Forget the to-do list

Nicole Orr
Frederick County Master Gardener

(10/26) The time I have available for completing a fall chore to-do list is limited: I have two kids who keep me busy. One day recently I reluctantly started the clean-up process when out of the corner of my eye, I saw him. My 10 year-old, Brendan, had shimmied a ladder over to our Asian pear tree and turned into Spiderman. He was close to the top, balancing precariously on thin, flexible branches.

Heart pounding, I shouted to him, saying the same things I always do. "Youíre way too high! Be careful! You might fall!"

He responded with his usual, "This is awesome! I can see so much from up here! You HAVE to come up!"

I am a grown up with a list. He must understand that, right? Of course notÖ at that point, all he felt was the sheer joy of climbing that tree, the freedom of being so high, a fresh pear in his hand. In that moment, he was just being a kid enjoying nature; no video games, no phones, no football, and no to-do list. I took a breath, let my guard down, and just watched him. He climbed all over, tossing pears to me, reaching for the best ones so that he could share them with a friend.

Brendan finally got all the pears he could handle and returned to earth safely. He was beaming from his perilous fun so we continued walking around. I kept finding more things to add to my list but a little voice in my head said, "Life is short. The list can wait." We played hide and seek in the bushes. Normally, I would be pruning them. This time, we stuffed ourselves in them. We picked up sticks and had a contest to see who could throw them the farthest. He won. We wandered down to the creek and skipped rocks. He won again. We even had a hot pepper eating contest. That was probably not a good idea but we laughed until we cried. Thankfully, we had milk and ice cream on hand.

We kept on walking and saw birds eating dried up sunflower seeds. The seeds were still nestled on the large flower heads, hanging heavily on their stalks. Berries were ripening into beautiful reds and oranges for meals to come. We even found some random poop, (yes, I said it), probably from the skunk we smell every night. As we walked around the yard, we talked about school and friends and random things that wouldnít have come up had he not climbed that tree. That moment of forgetting about the list, for me, was the catalyst to a yard adventure. We didnít plant anything, cut anything, dig a hole, or even work in the garden. We just enjoyed the moment. My son may not realize that by climbing that tree, he marked a point in time where I conceded.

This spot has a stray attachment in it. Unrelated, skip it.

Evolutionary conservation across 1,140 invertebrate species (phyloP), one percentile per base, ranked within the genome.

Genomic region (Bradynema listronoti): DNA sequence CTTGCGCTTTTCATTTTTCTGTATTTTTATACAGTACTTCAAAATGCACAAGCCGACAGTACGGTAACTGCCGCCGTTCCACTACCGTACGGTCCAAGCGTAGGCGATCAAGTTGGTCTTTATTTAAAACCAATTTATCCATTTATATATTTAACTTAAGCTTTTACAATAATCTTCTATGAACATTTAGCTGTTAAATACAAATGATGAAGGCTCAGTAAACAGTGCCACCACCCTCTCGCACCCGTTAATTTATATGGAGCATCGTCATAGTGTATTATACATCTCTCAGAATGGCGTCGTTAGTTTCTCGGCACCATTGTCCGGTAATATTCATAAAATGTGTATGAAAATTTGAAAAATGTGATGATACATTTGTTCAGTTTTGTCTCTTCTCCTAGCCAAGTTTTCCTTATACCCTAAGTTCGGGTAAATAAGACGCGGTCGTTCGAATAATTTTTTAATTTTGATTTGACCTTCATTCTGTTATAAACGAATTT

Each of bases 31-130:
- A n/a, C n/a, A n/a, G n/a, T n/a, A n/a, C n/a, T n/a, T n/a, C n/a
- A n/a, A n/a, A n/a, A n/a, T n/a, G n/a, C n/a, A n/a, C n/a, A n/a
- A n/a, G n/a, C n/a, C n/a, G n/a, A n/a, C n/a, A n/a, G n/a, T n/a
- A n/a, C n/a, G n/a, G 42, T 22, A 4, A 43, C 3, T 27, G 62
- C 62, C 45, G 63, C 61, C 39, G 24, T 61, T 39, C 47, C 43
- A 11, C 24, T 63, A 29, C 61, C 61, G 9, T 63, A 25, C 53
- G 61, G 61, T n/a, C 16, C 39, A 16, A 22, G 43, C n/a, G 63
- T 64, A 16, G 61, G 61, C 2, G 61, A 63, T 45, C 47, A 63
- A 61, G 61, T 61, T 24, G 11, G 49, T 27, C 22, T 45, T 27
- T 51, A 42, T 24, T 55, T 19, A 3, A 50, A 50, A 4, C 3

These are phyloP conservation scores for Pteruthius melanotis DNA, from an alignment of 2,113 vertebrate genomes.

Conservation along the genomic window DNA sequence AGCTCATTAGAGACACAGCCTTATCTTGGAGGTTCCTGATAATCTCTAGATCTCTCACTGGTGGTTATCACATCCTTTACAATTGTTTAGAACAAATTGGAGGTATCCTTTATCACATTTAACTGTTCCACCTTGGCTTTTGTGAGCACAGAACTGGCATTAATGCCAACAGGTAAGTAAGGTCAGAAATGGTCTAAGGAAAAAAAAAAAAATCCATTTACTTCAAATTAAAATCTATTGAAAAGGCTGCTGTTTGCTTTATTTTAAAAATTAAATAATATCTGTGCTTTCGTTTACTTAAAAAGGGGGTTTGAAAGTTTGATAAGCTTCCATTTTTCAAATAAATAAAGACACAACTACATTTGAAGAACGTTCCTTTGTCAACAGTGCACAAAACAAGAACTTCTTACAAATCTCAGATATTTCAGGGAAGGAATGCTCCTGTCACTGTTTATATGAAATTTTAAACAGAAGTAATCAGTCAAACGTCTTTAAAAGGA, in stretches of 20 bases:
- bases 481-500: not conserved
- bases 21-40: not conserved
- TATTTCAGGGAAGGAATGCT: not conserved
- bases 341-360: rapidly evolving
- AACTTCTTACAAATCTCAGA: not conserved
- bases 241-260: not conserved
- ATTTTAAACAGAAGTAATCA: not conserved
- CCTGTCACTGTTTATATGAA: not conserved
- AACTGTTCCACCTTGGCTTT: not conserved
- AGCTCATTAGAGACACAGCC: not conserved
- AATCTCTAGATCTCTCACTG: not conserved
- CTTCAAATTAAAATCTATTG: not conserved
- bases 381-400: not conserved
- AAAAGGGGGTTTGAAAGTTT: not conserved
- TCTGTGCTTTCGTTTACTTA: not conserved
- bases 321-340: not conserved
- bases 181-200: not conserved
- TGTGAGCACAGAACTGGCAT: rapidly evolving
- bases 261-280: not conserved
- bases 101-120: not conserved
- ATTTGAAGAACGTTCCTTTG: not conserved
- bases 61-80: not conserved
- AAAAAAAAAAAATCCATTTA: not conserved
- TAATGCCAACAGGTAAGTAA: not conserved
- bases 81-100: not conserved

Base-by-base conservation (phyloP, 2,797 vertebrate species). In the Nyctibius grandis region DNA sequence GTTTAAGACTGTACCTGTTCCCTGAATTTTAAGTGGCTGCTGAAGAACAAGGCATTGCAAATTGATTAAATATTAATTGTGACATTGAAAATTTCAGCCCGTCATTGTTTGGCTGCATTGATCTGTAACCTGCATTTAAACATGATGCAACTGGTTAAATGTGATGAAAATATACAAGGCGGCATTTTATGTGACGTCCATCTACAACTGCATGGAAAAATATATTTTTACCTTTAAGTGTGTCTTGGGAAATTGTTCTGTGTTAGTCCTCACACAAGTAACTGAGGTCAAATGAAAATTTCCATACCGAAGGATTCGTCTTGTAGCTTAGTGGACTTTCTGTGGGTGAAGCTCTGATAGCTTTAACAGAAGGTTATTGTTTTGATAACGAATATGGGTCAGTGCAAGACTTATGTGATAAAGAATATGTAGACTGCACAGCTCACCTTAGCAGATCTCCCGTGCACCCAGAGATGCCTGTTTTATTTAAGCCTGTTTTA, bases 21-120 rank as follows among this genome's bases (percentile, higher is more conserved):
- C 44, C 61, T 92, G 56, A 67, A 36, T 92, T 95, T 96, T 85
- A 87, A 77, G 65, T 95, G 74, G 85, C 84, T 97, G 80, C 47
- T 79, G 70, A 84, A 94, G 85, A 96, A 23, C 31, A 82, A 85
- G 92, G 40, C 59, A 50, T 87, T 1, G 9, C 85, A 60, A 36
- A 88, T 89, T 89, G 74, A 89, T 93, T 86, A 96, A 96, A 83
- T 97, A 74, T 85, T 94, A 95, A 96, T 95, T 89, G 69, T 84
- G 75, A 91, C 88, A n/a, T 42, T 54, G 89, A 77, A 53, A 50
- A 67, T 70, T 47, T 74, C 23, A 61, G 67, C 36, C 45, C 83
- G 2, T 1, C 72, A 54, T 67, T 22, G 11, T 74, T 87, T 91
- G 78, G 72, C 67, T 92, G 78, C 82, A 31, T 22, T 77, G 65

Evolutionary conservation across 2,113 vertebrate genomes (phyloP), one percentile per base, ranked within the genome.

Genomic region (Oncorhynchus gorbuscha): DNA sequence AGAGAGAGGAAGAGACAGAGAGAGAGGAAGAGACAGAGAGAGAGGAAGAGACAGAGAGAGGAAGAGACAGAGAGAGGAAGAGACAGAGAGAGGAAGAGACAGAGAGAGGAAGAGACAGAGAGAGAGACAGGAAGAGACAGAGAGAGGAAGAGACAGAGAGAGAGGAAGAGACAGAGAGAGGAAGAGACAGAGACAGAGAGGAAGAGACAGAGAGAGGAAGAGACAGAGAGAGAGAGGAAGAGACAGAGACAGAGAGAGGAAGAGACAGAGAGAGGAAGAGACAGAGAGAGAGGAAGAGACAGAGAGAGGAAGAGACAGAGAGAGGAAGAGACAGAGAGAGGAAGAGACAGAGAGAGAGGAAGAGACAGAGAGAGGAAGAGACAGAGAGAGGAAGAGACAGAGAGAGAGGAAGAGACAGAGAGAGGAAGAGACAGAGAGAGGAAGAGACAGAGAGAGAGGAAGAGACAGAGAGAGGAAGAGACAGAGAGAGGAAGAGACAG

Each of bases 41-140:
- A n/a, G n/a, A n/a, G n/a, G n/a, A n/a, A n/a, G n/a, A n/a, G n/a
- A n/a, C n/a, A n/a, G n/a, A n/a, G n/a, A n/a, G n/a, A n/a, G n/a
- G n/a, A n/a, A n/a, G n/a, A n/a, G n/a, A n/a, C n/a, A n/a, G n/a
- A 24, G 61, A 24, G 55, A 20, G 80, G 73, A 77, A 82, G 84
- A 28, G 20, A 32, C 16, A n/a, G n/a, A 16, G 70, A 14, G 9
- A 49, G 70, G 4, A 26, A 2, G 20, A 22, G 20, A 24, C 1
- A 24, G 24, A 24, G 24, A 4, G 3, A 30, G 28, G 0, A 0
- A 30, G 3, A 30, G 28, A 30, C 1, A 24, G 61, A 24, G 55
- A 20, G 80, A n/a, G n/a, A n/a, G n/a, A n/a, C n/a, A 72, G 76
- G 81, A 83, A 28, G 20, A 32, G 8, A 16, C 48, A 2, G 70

As gardeners, there are many things that we need to do to be good stewards of the land. There are times, however, when priorities need to be reorganized. Sometimes I need to live a little, relax and get out of my adult mind to feel the joy of living like a child. I am grateful that I forgot about my gardening to-do list for a day because Brendan and I made amazing garden memories. Although my list of chores hadnít budged, my stress level had fallen. Iím thinking that from now on, the first thing on my list will say, "1. Play outside with my child".

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